Sometimes, evidence about drug risk is United States-based, where there is less regulation, monitoring and more combination products. While still relevant, early career pharmacists need to be able to adapt this information to Australia’s more regulated environment when considering supply.
As a profession, pharmacists ‘can do more to help ourselves’, she says. ‘The PSA and other organisations have quite good resources, but they are limited, and many early career pharmacists rely on personal research to evaluate risk.’
In terms of positive patient interaction, Mr Foster is an advocate for gentle mentoring within the practice.
‘If you don’t like the way the pharmacy assistant deals with patients, tell them after the sale and provide specific examples of open language, such as “How well does this product work for you?” rather than something judgmental like, “You don’t use this all the time, do you?”
‘Make it obvious to the patient that you want to help them in any way you can. Give the patient eye contact and encourage a two-way dialogue. Avoid saying, “Have you used it before?” as that doesn’t elicit enough information.
‘I like “How well does this work for you?” in my opening counselling,’ says Mr Foster. ‘It assumes familiarity with the product, but it is also easily corrected by the patient if they haven’t used it before.’
‘What other options have you used?’ is another open-ended question, he suggests.
Ms Lee will often ask permission to call the GP if required while the patient is waiting, or to call them back if the GP is unavailable.
‘I’ll say I’ll ring their GP, have a chat and work out a plan for them. I generally find that’s well received.
‘Another thing I say is: “I’m just going to jot this down so we don’t have to cover the whole conversation again next time.”
‘What I am actually doing is keeping a record of their use, but they don’t feel interrogated when you put it that way, because often they don’t like having repeated conversations each time they come into the pharmacy. ’
Recording medicine use is a helpful aid in initiating conversations, Taren Gill finds.
‘You can say something like, “Oh it looks like you came in on Saturday and saw
my colleague and they helped you out.” Then find out why they need it again.’
Patient safety is always a pharmacist’s top priority – and this goes beyond the decision to supply or not supply a medicine,’ says Stefanie Johnston, PSA’s General Manager Knowledge Development.
‘Mastering short interventions is a learned skill and something all pharmacists need to work on throughout their career. Seeking feedback from colleagues and active self-reflection can be uncomfortable, but ultimately helps you be a better practitioner.’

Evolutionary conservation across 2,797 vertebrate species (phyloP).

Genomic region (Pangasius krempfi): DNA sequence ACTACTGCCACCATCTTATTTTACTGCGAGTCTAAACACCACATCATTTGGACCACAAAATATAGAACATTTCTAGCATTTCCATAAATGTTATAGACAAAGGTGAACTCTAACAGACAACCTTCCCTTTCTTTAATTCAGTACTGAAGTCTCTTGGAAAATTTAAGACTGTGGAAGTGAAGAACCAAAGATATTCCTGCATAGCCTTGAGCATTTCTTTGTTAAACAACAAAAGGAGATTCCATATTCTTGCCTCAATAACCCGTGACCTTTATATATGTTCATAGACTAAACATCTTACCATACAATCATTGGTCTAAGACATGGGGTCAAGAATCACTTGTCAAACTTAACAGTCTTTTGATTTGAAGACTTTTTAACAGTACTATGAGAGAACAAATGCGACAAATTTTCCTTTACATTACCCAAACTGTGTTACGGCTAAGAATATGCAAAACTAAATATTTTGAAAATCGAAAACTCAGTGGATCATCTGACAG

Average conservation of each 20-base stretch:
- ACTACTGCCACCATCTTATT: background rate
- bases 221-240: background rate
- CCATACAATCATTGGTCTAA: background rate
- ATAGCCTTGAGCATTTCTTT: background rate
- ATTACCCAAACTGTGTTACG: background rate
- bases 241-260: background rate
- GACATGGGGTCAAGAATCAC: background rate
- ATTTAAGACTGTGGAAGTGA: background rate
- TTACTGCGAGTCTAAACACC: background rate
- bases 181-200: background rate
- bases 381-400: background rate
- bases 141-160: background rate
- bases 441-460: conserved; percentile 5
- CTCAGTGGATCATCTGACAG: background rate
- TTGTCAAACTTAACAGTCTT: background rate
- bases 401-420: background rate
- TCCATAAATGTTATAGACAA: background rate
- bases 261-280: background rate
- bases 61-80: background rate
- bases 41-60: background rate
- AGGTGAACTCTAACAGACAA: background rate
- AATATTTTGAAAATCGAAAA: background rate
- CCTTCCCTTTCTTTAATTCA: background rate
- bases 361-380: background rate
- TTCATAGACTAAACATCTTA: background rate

PSA understands this need, Ms Johnston explains, and has support resources and guidance available through myPSA (See Further resources).
‘The Pharmacist to Pharmacist Advice Line is also available exclusively to members,’ she points out, ‘to provide guidance and support in challenging practice scenarios.’
Finally, Mr Foster suggests seeing each interaction as part of a long-term solution.
‘Don’t be disheartened if you have to repeat yourself on different patient visits. That patient may visit you for many years and it can take a long time to facilitate positive change,’ he says.
How do I develop more confidence for difficult interactions?
Effective short interventions are a learned skill which develops with experience. You can build confidence for difficult interactions by:
How should I respond if a patient tries to short-circuit the discussion with ‘It’s OK, I’ve had it before’?
Pharmacists have an obligation to establish therapeutic need and ensure Pharmacist Only Medicines supply is safe for the patients. Responses which frame their safety as your top priority can help reposition the flow of the conversation back to key issues.
What information should I record if recording supply?
In addition to supply records, patient notes regarding indication, characteristics of condition and the mutually agreed medicine plan can help provide continuity of care. Avoid subjective language.
Should I record supply of Pharmacist Only Medicines if I’m concerned about inappropriate use?
Yes, but it should be systematic. There are benefits to recording the supply of
However, recording supply in practice requires a consistent approach. Recording supply inconsistently or only for some customers can be stigmatising.
Working with colleagues on a standard approach to recording for all patients can reduce this.
Is staged supply an appropriate strategy for Pharmacist Only Medicines?
Staged supply is an option for any medicine, although in most cases other options are likely more appropriate. This includes provision of health information, referral or consented discussion with the person’s prescriber.
- Prescription Medicine Safety: Managing risk, driving and constructive conversations module. At: www.psa.org.au/prescription-medicines-safety/
- Support resources and guidance available at https://my.psa.org.au/
- Pharmacist to Pharmacist Advice Line
1300 369 772.
- Mental Health First Aid (MHFA) training.